Re: modifying degraded raid 1 then re-adding other members is bad

From: Neil Brown
Date: Tue Aug 08 2006 - 19:30:34 EST

On Tuesday August 8, mjt@xxxxxxxxxx wrote:
> Why we're updating it BACKWARD in the first place?

To avoid writing to spares when it isn't needed - some people want
their spare drives to go to sleep.

If we increment the event count without writing to the spares, the
spares quickly get left behind and won't be included next time the
array is assembled.
So on superblock updates that are purely for setting/clearing the
'dirty' bit, we rock back and forward between X and X+1, while leaving
the spares with 'X'. A difference of 1 isn't enough to leave a drive
out of an array, so the spares stay part of the array.
The 'X is clean, the X+1 is dirty, so if there is any inconsistency
at startup, the 'dirty' will win, which is proper.

Any other superblock change like drives failing or being added cause a
normal forward change of 'events' and spares get written to as well.

> Also, why, when we adding something to the array, the event counter is
> checked -- should it resync regardless?

If we know it to be in sync, why should we resync it?

This is part of a longer term strategy to plan nicely with hotplug.

What I would like is that whenever hotplug finds a device, the hotplug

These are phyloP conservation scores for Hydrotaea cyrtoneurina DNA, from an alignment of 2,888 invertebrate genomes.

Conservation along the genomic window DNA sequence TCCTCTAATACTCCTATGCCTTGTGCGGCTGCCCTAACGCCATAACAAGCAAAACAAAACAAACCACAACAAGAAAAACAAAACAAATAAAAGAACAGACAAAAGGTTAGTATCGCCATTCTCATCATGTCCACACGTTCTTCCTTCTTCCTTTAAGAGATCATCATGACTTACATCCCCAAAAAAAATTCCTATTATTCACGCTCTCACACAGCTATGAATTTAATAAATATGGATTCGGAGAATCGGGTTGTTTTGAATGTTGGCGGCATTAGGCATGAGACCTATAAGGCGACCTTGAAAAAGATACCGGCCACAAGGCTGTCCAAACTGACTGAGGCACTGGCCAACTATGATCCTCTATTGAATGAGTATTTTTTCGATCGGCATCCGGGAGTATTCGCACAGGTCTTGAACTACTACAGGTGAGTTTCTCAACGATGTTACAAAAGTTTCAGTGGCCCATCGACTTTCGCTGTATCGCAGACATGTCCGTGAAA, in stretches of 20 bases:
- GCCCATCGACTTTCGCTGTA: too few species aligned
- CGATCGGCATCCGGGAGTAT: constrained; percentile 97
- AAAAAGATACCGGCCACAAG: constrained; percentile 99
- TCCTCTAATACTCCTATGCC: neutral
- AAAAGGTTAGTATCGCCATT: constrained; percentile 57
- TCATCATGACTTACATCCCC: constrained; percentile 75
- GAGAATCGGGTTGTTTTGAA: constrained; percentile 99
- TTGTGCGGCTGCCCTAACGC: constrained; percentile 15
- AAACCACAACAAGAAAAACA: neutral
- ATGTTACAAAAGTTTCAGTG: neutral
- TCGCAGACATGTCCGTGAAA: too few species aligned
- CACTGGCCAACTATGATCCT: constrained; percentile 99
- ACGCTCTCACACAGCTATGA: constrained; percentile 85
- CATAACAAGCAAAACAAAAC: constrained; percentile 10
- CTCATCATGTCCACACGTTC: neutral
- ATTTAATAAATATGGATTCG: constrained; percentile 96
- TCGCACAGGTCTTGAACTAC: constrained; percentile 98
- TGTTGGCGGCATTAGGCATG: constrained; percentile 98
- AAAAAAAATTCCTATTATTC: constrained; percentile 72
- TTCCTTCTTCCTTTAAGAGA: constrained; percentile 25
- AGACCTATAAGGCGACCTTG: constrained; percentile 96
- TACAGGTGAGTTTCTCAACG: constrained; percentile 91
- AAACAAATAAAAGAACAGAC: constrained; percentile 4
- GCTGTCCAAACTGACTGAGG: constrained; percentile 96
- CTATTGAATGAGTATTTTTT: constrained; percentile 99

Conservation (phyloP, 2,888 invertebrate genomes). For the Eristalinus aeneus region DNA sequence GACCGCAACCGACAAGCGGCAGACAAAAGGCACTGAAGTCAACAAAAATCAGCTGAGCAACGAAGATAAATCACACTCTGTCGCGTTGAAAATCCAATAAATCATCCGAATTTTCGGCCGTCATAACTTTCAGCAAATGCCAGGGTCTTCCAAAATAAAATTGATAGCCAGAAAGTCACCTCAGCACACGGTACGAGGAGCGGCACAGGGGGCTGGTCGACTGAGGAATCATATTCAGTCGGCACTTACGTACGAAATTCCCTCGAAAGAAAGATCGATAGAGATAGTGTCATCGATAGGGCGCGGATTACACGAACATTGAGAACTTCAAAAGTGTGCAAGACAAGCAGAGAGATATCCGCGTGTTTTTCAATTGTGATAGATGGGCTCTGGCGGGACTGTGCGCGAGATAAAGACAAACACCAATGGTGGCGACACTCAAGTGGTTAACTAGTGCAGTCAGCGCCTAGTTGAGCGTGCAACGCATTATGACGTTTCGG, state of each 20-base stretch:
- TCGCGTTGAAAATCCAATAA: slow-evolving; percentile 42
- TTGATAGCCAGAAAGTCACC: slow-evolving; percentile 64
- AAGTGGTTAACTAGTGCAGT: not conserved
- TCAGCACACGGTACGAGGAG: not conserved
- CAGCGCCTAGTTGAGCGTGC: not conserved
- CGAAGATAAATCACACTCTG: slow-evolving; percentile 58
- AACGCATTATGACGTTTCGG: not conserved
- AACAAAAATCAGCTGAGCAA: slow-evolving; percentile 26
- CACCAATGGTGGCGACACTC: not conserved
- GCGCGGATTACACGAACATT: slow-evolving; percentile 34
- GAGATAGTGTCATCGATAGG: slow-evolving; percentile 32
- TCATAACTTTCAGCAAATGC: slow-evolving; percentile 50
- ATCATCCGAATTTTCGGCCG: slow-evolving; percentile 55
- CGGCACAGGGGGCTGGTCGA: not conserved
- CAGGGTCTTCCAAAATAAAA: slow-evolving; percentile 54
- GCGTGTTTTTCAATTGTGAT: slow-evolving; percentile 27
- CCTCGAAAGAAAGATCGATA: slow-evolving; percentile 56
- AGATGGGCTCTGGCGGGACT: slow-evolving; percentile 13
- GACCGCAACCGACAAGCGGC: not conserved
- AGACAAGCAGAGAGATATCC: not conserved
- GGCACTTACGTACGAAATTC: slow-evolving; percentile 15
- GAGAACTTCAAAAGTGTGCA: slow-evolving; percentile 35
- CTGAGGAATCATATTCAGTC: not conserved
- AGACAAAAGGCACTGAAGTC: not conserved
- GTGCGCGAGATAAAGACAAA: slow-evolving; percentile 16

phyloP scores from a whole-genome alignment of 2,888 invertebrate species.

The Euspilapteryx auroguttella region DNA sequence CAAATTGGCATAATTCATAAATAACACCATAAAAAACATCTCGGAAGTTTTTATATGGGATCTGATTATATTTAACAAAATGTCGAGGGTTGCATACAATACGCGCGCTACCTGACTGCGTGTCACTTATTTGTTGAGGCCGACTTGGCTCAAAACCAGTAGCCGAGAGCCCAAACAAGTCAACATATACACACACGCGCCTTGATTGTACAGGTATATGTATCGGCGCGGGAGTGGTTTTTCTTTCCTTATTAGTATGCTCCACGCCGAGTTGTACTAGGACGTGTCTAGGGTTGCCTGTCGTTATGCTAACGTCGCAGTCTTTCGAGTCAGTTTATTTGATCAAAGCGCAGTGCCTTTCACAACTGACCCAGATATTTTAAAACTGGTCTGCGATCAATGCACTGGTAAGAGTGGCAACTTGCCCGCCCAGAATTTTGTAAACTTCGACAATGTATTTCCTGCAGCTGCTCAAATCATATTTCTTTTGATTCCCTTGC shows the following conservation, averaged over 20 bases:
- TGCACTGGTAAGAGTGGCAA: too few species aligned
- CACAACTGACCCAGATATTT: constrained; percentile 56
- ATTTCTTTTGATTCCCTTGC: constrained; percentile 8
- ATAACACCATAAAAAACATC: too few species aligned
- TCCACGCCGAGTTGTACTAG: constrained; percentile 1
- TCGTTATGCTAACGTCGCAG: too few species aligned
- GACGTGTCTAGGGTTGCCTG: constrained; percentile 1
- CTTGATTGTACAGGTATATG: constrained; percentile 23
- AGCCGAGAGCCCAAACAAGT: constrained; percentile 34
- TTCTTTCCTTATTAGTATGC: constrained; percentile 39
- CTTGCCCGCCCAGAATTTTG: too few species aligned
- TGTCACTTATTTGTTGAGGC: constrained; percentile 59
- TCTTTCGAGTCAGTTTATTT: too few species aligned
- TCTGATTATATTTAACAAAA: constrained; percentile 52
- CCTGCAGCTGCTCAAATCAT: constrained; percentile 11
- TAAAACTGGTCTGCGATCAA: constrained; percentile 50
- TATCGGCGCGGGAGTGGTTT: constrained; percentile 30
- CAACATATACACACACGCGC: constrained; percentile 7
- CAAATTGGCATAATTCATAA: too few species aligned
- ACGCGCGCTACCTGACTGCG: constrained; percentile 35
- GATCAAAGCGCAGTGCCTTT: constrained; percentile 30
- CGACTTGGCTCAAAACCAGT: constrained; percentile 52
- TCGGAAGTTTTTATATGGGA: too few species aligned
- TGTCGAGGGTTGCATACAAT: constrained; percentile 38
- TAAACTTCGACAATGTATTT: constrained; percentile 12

system can call
mdadm --hot-plug-this-new-drive-somewhere-useful /dev/newdisk

(or something like that) and the drive will be added to an appropriate
array (if there is one).

So now you have the question: when do you actually activate an array?
Do I wait until there are just enough drives to start it degraded or
do I wait until all drives are present?
The later might never happen. The former might cause lots of
unnecessary resync.

With the above feature (hot add of a current drive doesn't cause a
resync) then I can activate the array as soon as there are enough
drive for it to work at all. It can then be read from even though it
isn't complete.
Once the first write happens we commit to the current layout and a new
drive will have to be resynced. but if the array becomes complete
before the first write, no resync will be needed.

Hope that makes it a bit clearer.

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